Will your company’s workplace be “input-based,” or “output-based”? 

That’s one of the primary questions companies are asking as a result of the worldwide shift toward remote or hybrid working arrangements.

The Powderkeg team connected with Clarence Bethea (Co-Founder and CEO, Upsie), Justin Mitchell (Founder and CEO, Yac), and Alex Steinman (Co-Founder and CEO, The Coven) for a panel discussion on how managers and leaders can navigate the newest changes to the workplace and help their teams thrive.

What makes a good office culture these days?

The privilege of choice. As a leader, do you want (as Justin says) “butts in seats for 8 hours a day,” or do you want the output that is needed for the role?

His advice is, “Workers should be able to work wherever they want, whenever they want, because they’re really good workers and they can get their stuff done.” 

Crucial clarity. If you have a role that can’t be done remotely, be crystal clear on what you need to avoid crossed wires and miscommunication.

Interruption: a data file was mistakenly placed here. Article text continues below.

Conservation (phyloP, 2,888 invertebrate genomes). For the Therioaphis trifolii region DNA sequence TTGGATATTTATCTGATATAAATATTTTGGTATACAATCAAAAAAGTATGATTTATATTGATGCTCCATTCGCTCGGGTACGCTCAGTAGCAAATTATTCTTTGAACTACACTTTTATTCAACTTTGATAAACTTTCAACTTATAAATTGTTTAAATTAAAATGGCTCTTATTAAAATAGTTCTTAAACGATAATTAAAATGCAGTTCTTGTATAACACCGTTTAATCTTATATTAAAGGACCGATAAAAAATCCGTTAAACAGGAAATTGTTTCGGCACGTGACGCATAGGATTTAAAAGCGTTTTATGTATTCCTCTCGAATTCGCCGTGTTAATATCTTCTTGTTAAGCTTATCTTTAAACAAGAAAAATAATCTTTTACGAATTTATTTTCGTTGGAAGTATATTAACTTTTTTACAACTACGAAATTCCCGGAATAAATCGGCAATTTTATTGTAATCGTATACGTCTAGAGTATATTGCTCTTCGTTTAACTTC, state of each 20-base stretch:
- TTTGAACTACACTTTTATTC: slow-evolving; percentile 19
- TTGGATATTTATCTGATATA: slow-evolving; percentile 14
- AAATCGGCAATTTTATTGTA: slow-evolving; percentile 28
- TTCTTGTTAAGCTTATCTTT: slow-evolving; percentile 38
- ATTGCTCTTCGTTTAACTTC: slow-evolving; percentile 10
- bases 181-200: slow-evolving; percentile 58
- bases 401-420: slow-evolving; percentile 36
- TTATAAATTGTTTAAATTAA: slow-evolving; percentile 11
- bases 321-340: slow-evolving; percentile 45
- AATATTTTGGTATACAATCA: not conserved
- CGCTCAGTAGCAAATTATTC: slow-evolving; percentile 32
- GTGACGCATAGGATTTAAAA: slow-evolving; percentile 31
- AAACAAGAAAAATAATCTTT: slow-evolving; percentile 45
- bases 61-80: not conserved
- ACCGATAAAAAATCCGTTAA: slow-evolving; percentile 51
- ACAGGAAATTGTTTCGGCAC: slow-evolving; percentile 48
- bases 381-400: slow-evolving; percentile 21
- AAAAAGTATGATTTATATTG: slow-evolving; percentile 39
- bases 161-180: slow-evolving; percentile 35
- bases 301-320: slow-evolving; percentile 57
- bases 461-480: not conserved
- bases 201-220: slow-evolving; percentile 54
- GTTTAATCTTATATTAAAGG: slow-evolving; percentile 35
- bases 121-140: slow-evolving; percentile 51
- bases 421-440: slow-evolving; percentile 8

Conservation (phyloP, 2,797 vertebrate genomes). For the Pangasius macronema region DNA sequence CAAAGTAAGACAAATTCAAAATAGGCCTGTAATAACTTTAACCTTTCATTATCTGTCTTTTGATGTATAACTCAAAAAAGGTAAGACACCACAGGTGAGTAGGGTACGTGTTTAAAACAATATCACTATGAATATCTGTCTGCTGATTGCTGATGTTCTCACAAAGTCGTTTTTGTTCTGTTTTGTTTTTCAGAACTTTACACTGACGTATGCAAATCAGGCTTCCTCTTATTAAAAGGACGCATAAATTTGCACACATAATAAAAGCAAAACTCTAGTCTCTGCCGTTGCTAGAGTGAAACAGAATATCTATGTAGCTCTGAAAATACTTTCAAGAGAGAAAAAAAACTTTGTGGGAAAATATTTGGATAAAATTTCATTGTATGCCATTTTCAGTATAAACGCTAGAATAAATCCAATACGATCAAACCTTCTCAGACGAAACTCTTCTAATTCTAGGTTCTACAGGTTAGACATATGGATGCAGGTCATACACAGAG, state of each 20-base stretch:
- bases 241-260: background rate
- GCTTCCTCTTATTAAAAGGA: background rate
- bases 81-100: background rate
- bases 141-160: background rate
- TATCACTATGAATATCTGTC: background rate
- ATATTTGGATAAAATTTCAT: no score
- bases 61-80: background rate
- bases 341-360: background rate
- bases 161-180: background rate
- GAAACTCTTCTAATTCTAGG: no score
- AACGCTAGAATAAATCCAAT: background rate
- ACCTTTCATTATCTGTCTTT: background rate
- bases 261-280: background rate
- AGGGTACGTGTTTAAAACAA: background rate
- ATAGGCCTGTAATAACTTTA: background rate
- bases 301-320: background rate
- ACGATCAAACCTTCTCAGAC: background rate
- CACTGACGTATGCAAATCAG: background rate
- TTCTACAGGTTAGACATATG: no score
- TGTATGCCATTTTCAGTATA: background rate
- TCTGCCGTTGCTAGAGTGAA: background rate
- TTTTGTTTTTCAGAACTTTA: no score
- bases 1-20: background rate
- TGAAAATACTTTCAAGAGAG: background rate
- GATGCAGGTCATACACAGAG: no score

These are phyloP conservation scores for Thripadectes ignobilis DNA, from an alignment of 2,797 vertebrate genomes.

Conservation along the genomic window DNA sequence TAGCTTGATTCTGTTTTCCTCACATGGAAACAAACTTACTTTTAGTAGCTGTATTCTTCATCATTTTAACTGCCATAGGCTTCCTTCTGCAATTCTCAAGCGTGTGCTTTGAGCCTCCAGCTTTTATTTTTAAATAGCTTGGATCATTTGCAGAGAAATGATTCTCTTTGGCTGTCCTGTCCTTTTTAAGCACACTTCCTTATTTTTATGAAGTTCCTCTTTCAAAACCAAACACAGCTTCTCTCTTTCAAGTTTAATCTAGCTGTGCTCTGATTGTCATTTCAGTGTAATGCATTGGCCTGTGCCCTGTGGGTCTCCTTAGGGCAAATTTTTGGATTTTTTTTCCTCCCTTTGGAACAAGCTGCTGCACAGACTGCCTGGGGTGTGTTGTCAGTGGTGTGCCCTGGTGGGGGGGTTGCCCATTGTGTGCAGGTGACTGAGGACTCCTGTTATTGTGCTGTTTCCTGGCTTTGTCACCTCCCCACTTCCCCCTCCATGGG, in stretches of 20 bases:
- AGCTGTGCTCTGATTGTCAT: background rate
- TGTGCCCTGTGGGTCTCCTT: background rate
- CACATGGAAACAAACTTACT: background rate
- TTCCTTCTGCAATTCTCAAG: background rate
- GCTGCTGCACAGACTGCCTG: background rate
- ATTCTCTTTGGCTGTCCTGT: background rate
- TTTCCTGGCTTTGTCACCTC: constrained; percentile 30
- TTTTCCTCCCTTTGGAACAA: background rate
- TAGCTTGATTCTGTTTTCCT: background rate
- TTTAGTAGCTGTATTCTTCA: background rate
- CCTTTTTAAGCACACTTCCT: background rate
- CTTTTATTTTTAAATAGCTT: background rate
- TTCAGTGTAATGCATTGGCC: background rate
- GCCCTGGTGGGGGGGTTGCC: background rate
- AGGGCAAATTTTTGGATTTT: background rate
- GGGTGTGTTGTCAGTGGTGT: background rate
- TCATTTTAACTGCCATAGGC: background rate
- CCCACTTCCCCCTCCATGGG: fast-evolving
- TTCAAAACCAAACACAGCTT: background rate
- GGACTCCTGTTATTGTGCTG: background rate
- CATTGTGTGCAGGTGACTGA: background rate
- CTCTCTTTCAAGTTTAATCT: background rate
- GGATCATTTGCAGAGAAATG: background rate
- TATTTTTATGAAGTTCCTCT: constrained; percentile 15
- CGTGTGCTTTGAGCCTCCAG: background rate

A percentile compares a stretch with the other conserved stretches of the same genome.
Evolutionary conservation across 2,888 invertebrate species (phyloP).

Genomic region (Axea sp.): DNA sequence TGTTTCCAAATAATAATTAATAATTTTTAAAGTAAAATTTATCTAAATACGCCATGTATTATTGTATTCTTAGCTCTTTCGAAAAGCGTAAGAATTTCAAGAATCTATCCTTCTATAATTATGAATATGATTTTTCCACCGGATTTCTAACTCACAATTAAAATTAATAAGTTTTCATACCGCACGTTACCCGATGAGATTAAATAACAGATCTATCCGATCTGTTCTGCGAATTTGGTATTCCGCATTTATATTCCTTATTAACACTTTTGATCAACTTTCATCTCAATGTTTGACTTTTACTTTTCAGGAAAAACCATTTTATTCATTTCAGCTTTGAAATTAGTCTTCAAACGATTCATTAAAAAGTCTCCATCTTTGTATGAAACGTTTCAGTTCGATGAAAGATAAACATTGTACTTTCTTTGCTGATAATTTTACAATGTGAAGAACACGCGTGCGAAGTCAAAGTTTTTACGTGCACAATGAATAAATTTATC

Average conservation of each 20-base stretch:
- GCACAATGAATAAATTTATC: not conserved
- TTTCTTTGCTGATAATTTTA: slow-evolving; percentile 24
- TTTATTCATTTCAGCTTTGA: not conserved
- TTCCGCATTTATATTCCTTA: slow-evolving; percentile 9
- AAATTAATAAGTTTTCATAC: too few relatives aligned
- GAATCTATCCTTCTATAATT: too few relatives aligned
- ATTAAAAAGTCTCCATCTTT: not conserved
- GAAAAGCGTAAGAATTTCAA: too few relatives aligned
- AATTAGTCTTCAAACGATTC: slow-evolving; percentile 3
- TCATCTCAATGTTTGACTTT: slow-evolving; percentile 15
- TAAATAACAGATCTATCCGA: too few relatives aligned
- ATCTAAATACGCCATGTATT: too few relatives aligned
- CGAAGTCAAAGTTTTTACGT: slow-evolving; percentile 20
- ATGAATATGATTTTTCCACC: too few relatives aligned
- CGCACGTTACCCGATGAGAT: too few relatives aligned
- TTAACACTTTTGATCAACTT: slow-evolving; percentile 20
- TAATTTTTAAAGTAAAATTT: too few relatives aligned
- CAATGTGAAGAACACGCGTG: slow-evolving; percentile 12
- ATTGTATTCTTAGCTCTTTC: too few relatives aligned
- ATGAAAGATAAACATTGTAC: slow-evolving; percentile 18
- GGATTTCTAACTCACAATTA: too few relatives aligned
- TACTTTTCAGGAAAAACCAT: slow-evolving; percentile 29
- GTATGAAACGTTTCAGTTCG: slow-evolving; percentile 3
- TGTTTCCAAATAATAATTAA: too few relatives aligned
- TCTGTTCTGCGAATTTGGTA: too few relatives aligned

Alex noted that organizations that want to ensure equity and inclusion need to clearly communicate what they expect from workers and what kind of flexibility they’re truly offering. 

“It’s important that your organization understands and is very clear about what it is that you want people to do. Otherwise we’re going to see women being slipped out of the workplace again or missing out on promotions because you said a role was flexible and it’s really not.”

The office of the future. With the shift to remote or hybrid working arrangements, what will become of traditional offices? These three CEOs believe companies can potentially use offices as flexible working spaces, celebration sites, or places for remote employees to connect and bond face-to-face.

Given the current commercial real estate market, Alex also added, “I think we’re going to need to find symbiotic relationships between companies to pair together and share [leases] so people can come in and convene frequently.” 

Her company offers virtual personal and professional development programming as an added perk for employees. That training is an incentive for employees to come into the office and connect with one another, and it’s also a great recruitment and retention tool.

Learn more from Clarence, Justin, and Alex in this candid conversation.